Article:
One of the best features for any iPhone user is AirDrop, which lets you easily share files, photos, videos and more from one iOS device to another, as well as to Apple laptops, desktops, and iPads. While both Google and Samsung have developed their own alternatives, the two companies have come to recognize that combining their efforts may pay off better in the long run.
To that end, Google today announced at CES 2024 that it's merging its Nearby Share with Samsung's Quick Share, and using Samsung's moniker going forward.
But that's just one of the new features that Google revealed at CES today (January 9). It's also adding features to Chromecast, Android Auto, and more. Read on for the details.
Starting in February, the new Quick Share will be rolled out to all Android devices, and will also work with Chromebooks as well as Windows systems. Google said it's working with companies such as LG to add Quick Share as a preinstalled app on Windows machines.
As the two current apps — Quick Share and Nearby Share — are largely duplicative, it makes sense that they should be combined into one, at least for consumers' sake.
Fast Pair expands
Quick Share wasn't the only new upgrade Google announced at CES. It also revealed that it would be expanding Fast Pair — its feature to quickly connect Bluetooth devices — to Chromecast with Google TV. Fast Pair will extend to other Google TV devices later this year.
This will be a very handy feature for those who want to watch a movie or show, but don't want to disturb their partner with loud audio. It's one of the reasons we like the Roku remote with the built-in headphone jack; not everyone wants to be subjected to the Paw Patrol theme.
Fast Pair will require that your headphones or earbuds support Bluetooth Low Energy and Android location services; and of course, you'll also need Chromecast with Google TV.
TikTok comes to Chromecast
TikTok seems to be where all the kids are at these days, so it only makes sense that Google wants you to be able to watch it in more places. While the company hasn't said when the feature will be released, you'll soon be able to cast content, including live videos, from TikTok to a Chromecast-enabled device.
Google also said that more devices with Chromecast built in will be available this year, such as LG's 2024 TVs. Additionally, Google said that Chromecast is also rolling out to LG Hospitality, so that when you check into a hotel room with an LG TV, you can use your Google account to watch your favorite streaming services.
Audio casting to Pixel Tablets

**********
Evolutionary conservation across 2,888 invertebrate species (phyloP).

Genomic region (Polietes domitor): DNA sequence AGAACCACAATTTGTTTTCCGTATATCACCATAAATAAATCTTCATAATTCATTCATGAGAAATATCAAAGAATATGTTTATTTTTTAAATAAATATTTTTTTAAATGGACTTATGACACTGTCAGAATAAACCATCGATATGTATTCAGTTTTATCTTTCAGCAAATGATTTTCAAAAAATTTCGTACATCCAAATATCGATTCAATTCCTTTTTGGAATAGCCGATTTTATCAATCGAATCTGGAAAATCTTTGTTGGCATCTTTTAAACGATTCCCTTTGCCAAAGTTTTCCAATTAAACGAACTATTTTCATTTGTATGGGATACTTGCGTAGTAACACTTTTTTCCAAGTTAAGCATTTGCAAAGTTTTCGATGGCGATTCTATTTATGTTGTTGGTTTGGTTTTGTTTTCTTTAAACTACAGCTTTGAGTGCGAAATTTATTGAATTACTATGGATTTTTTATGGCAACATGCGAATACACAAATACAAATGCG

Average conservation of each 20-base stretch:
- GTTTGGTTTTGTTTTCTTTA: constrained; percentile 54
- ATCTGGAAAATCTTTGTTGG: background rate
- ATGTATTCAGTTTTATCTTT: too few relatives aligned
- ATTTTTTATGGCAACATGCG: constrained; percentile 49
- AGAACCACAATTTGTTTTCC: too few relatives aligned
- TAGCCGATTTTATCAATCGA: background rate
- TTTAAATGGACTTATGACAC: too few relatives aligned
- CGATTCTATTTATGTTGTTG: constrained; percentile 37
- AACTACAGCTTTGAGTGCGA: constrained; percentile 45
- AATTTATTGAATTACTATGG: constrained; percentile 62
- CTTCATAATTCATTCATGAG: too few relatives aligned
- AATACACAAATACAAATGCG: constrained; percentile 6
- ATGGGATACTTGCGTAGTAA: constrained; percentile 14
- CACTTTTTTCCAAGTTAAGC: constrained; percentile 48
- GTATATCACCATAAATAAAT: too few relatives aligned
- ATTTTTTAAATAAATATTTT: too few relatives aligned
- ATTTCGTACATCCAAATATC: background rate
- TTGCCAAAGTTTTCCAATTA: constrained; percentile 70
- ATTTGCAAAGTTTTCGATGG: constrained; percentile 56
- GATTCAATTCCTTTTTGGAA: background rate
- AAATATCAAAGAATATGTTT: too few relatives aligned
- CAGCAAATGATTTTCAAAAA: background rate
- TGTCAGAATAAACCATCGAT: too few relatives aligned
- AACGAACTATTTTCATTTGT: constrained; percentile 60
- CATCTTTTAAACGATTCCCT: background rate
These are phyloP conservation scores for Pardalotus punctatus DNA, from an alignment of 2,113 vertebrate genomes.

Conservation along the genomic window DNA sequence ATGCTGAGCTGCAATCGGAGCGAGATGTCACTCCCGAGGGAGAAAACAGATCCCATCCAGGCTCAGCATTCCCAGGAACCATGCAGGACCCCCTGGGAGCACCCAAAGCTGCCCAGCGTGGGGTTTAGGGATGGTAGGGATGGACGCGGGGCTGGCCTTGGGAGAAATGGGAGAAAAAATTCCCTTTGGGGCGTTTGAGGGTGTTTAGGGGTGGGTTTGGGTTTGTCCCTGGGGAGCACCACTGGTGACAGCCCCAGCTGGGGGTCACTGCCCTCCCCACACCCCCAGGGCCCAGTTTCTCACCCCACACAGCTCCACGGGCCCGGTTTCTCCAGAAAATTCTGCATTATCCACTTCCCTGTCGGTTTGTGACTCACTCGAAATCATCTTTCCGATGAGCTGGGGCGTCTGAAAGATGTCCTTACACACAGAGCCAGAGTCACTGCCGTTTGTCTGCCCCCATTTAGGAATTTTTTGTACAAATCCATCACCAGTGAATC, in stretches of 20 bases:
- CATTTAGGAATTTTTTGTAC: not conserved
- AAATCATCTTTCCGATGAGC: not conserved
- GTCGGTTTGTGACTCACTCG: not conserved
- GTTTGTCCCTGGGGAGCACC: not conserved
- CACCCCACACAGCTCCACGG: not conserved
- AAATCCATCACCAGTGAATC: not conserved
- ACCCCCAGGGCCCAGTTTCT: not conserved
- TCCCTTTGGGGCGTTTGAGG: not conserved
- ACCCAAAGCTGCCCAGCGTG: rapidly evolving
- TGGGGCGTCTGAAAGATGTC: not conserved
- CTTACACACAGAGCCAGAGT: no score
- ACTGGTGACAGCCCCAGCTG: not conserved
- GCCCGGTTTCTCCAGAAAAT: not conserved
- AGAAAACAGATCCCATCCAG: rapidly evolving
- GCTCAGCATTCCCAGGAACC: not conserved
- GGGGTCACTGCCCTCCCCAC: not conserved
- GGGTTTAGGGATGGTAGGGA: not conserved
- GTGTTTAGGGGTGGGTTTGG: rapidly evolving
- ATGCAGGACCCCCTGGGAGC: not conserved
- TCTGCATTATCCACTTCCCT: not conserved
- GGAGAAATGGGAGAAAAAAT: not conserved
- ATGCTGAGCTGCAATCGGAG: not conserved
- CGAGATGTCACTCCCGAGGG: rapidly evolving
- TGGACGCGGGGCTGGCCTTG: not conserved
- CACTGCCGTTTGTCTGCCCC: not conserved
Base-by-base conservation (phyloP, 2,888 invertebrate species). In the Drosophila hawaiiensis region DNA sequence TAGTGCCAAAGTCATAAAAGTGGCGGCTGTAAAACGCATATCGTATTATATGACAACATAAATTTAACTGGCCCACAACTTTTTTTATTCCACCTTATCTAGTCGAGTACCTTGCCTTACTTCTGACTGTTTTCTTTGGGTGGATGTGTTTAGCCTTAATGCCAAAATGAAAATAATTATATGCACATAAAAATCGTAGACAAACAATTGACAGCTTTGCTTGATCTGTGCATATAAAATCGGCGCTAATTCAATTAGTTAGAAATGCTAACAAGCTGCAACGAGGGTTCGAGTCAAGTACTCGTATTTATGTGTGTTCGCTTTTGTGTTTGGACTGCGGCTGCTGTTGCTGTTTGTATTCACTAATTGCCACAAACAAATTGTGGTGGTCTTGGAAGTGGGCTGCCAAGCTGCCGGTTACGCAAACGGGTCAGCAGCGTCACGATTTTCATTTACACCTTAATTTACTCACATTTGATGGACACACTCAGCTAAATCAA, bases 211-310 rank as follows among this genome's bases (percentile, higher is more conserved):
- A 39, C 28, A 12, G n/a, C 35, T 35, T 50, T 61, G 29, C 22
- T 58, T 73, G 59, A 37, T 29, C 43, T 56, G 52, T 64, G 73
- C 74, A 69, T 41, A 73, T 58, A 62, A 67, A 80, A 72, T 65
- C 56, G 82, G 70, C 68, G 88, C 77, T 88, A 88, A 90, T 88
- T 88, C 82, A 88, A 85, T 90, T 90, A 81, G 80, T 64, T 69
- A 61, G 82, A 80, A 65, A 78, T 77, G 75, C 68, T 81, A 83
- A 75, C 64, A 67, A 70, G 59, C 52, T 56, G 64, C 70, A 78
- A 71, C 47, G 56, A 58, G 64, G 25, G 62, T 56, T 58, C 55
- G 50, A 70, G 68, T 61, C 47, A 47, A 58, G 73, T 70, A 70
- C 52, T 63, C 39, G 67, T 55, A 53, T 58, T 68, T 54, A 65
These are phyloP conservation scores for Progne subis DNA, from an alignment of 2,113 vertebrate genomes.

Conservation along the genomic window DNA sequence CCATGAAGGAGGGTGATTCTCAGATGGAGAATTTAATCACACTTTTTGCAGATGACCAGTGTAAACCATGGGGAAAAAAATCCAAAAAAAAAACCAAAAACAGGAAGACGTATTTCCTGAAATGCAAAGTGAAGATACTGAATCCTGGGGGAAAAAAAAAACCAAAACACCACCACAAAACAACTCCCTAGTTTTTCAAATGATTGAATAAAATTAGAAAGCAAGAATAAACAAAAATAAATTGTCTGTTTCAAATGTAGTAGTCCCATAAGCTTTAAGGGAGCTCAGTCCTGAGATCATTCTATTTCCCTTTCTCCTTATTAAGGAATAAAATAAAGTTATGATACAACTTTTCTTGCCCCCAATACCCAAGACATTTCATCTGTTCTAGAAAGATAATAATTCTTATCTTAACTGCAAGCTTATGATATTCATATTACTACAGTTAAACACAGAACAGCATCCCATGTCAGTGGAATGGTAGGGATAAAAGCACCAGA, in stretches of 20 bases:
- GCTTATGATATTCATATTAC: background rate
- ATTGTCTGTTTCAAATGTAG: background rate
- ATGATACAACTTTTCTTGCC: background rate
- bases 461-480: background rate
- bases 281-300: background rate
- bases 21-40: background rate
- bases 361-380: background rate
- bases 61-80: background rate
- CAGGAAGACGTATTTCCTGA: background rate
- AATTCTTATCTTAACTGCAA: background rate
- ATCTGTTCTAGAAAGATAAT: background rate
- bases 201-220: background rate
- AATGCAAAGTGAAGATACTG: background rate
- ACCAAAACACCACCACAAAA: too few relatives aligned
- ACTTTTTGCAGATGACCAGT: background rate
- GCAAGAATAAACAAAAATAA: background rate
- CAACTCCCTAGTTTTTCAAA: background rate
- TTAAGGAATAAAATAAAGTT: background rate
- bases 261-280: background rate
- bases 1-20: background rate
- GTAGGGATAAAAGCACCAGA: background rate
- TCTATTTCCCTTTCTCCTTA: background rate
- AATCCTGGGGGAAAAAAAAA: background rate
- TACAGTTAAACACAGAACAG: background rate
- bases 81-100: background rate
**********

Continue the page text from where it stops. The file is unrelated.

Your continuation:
If you have a compatible Pixel phone, you'll soon be able to cast music from Spotify and YouTube Music to a docked Google Pixel Tablet; that way, if you're listening to something on your phone, you can more easily switch it over to another device when you get home.
Matter in more places
Matter, the somewhat new smart home standard, is slowly rolling out to devices, but in order to use them, you also need a Matter-compatible hub. Google is expanding its reach by turning some LG TVS, as well as some Google TV devices into Matter-capable Google Home hubs.
However, Google did not specify a timeframe for when this feature would be rolled out, nor on which TVs it would be enabled.
Google Maps and Android Auto
Good news for those who drive electric cars: EVs with Android Auto will be able to share their battery status with Google Maps, so that the navigation app can give you information such as your estimated battery life when you reach your destination and suggest charging stops along your route. It can even guess how much time it will take you to top off your car's battery.
This upgrade will come first to the Ford Mustang Mach-E and the Ford F-150 Lighting in the coming months; Google did not say when it would make it to other vehicles.
Check out our CES 2024 hub for all the latest news from the show as it happens. Follow the Tom’s Guide team in Las Vegas as we cover everything AI, as well as the best new TVs, laptops, fitness gear, wearables and smart home gadgets at the show.And be sure to check out the Tom's Guide TikTok channel for all the newest videos from CES!
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Michael A. Prospero is the U.S. Editor-in-Chief for Tom’s Guide. He oversees all evergreen content and oversees the Homes, Smart Home, and Fitness/Wearables categories for the site. In his spare time, he also tests out the latest drones, electric scooters, and smart home gadgets, such as video doorbells. Before his tenure at Tom's Guide, he was the Reviews Editor for Laptop Magazine, a reporter at Fast Company, the Times of Trenton, and, many eons back, an intern at George magazine. He received his undergraduate degree from Boston College, where he worked on the campus newspaper The Heights, and then attended the Columbia University school of Journalism. When he’s not testing out the latest running watch, electric scooter, or skiing or training for a marathon, he’s probably using the latest sous vide machine, smoker, or pizza oven, to the delight — or chagrin — of his family.